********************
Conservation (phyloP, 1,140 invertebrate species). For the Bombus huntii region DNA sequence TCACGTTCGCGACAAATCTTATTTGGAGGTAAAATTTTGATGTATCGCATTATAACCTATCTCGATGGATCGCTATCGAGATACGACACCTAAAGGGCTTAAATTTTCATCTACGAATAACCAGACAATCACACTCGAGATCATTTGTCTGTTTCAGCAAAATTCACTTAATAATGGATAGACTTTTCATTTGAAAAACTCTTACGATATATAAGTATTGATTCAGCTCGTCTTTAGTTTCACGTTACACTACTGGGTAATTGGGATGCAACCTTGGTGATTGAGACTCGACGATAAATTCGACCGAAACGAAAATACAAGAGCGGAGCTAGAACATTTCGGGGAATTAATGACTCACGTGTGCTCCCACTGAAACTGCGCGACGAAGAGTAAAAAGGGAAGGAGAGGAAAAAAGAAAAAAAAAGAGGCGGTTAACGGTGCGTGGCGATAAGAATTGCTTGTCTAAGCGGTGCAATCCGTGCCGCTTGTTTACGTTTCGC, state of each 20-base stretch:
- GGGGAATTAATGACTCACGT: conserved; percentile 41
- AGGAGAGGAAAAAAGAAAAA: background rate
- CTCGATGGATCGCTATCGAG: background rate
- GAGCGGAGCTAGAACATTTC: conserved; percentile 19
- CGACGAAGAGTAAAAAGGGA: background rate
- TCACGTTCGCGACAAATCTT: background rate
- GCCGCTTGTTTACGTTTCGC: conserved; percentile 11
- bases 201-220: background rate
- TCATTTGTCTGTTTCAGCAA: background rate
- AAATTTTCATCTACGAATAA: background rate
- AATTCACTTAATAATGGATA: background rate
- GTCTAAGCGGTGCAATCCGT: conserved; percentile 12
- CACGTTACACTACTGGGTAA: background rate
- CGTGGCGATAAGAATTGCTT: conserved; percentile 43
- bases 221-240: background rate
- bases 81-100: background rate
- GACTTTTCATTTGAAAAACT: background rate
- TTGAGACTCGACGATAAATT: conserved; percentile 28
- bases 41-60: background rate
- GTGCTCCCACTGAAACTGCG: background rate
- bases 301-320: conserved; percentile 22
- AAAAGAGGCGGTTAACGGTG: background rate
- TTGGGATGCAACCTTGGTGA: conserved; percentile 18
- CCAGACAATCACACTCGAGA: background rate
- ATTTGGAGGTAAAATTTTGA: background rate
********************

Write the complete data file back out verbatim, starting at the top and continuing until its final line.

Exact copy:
Conservation (phyloP, 1,140 invertebrate species). For the Bombus huntii region DNA sequence TCACGTTCGCGACAAATCTTATTTGGAGGTAAAATTTTGATGTATCGCATTATAACCTATCTCGATGGATCGCTATCGAGATACGACACCTAAAGGGCTTAAATTTTCATCTACGAATAACCAGACAATCACACTCGAGATCATTTGTCTGTTTCAGCAAAATTCACTTAATAATGGATAGACTTTTCATTTGAAAAACTCTTACGATATATAAGTATTGATTCAGCTCGTCTTTAGTTTCACGTTACACTACTGGGTAATTGGGATGCAACCTTGGTGATTGAGACTCGACGATAAATTCGACCGAAACGAAAATACAAGAGCGGAGCTAGAACATTTCGGGGAATTAATGACTCACGTGTGCTCCCACTGAAACTGCGCGACGAAGAGTAAAAAGGGAAGGAGAGGAAAAAAGAAAAAAAAAGAGGCGGTTAACGGTGCGTGGCGATAAGAATTGCTTGTCTAAGCGGTGCAATCCGTGCCGCTTGTTTACGTTTCGC, state of each 20-base stretch:
- GGGGAATTAATGACTCACGT: conserved; percentile 41
- AGGAGAGGAAAAAAGAAAAA: background rate
- CTCGATGGATCGCTATCGAG: background rate
- GAGCGGAGCTAGAACATTTC: conserved; percentile 19
- CGACGAAGAGTAAAAAGGGA: background rate
- TCACGTTCGCGACAAATCTT: background rate
- GCCGCTTGTTTACGTTTCGC: conserved; percentile 11
- bases 201-220: background rate
- TCATTTGTCTGTTTCAGCAA: background rate
- AAATTTTCATCTACGAATAA: background rate
- AATTCACTTAATAATGGATA: background rate
- GTCTAAGCGGTGCAATCCGT: conserved; percentile 12
- CACGTTACACTACTGGGTAA: background rate
- CGTGGCGATAAGAATTGCTT: conserved; percentile 43
- bases 221-240: background rate
- bases 81-100: background rate
- GACTTTTCATTTGAAAAACT: background rate
- TTGAGACTCGACGATAAATT: conserved; percentile 28
- bases 41-60: background rate
- GTGCTCCCACTGAAACTGCG: background rate
- bases 301-320: conserved; percentile 22
- AAAAGAGGCGGTTAACGGTG: background rate
- TTGGGATGCAACCTTGGTGA: conserved; percentile 18
- CCAGACAATCACACTCGAGA: background rate
- ATTTGGAGGTAAAATTTTGA: background rate